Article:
Get Ready Now. Federal Tax Returns are Due in Just Three Months. (But You Get an Extra Day.)
Have you started preparing your 2019 individual tax return? You should. There are numerous forms like W-2s from employers, K-1s from investment groups like partnerships, 1099s from a variety of sources, and others to collect. There is data to compile such as income earned, medical expenses, charitable donations, mortgage payments, state and local taxes, and ‘on and on’. 1
Individual tax returns are due Wednesday April 15, 2020. 2 (It is also the date that the first 2020 quarterly payment is due if required.) But…hold the phone! In 2020 taxpayers get one extra day to file and pay. Why? Because 2020 is a leap year. So, then, Happy Leap Year!
Now if you have your supporting documents and information ready to file, you certainly can do so before April 15 if you wish. The IRS will begin accepting tax returns on January 27, 2020. 3 You can do that directly on the IRS website, through several proprietary websites or store-front tax preparers, or through private registered tax return preparers or certified public accountants. (Some tax lawyers also can prepare returns – in fact, this writer knows a few lawyers who are also CPAs.) Tax return forms are available for no-charge here.
For qualified individuals, the IRS provides the free Volunteer Income Tax Assistance (VITA) service to help those people prepare their tax returns. 4 Qualified people include those “who generally make $56,000 or less, persons with disabilities and limited English speaking taxpayers who need assistance in preparing their own tax returns”. 5 VITA service locations can be found here.
There is also a similar service called the Tax Counseling for the Elderly (TCE) program, which “offers free tax help for all taxpayers, particularly those who are 60 years of age and older, specializing in questions about pensions and retirement-related issues unique to seniors.” 6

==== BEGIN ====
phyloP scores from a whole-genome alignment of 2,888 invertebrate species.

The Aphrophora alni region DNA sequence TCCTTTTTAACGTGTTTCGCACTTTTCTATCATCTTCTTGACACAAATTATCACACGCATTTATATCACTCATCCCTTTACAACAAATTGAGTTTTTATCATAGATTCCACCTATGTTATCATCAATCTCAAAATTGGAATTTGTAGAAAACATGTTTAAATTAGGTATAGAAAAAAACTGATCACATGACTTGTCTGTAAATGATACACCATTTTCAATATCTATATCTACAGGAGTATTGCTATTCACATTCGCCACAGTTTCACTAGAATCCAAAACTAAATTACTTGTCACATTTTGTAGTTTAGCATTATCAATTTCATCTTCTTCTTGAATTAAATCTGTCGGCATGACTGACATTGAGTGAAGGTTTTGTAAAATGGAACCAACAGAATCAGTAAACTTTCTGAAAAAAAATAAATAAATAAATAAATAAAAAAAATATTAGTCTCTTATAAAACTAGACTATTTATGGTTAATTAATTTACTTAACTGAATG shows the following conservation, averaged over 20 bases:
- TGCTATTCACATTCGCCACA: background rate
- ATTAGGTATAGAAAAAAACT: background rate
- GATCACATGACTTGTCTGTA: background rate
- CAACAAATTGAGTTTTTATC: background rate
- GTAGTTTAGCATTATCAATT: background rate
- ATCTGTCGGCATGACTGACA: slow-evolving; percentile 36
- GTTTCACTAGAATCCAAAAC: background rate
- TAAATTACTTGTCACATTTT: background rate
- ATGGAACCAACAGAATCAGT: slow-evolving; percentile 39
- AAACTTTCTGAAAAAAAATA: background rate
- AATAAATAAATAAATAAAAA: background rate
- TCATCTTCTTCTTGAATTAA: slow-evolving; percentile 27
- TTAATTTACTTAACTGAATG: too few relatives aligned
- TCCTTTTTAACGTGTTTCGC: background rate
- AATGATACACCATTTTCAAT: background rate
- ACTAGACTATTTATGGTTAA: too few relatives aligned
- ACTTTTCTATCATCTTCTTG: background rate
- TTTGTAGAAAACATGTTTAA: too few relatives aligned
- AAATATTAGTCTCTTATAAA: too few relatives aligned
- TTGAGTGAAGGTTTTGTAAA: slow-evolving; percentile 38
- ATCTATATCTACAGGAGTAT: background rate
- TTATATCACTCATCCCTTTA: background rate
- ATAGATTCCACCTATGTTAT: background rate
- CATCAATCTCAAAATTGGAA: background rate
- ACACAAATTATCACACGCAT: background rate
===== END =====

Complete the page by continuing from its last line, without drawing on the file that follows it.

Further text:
Not everyone has simple financial situations to present in their individual tax returns. For example, real estate investors, business owners, and partners in enterprises will have specific tax needs. Those people are encouraged to seek professional tax preparation assistance. (Yes, it will cost, but most likely less than the penalties and interest which can accrue for late or incorrectly prepared tax returns.)
A short ‘side note’: If it appears an extension will be needed to submit a return attend to that matter once the need becomes apparent. (Just like with a school project…) Proper filing will provide an extension until October 15. For extension information, and access to the proper forms, click here.
A second ‘side note’: The discussion above relates largely to individual tax filers. There is a ‘whole nother’ set of forms and dates for business entity tax returns. For the most part, those filers should work with professional tax preparers, and particularly with CPAs.
So get out the ole shoe box of receipts, organize them, get your Form 1040, and prepare, file, and pay your return. Or use a professional tax preparer. But do not delay. Start today. (Look! A law poem…)
– For more information, call Philip N. Kabler of the Gainesville, FL office of Bogin, Munns & Munns at 352.332.7688, where he practices in the areas of business, banking, real estate, and equine law. He has taught business and real estate law courses at the University of Florida Warrington College of Business Administration and Levin College of Law and is the President-Elect of the Eighth Judicial Circuit Bar Association.
NOTICE: The article above is not intended to serve as legal advice, and you should not rely on it as such. It is offered only as general information. You should consult with a duly licensed attorney regarding your Florida legal matter, as every situation is unique. Please know that merely reading this article, subscribing to this blog, or otherwise contacting Bogin, Munns & Munns does not establish an attorney-client relationship with our firm. Should you seek legal representation from Bogin, Munns & Munns, any such representation must first be agreed to by the firm and confirmed in a written agreement.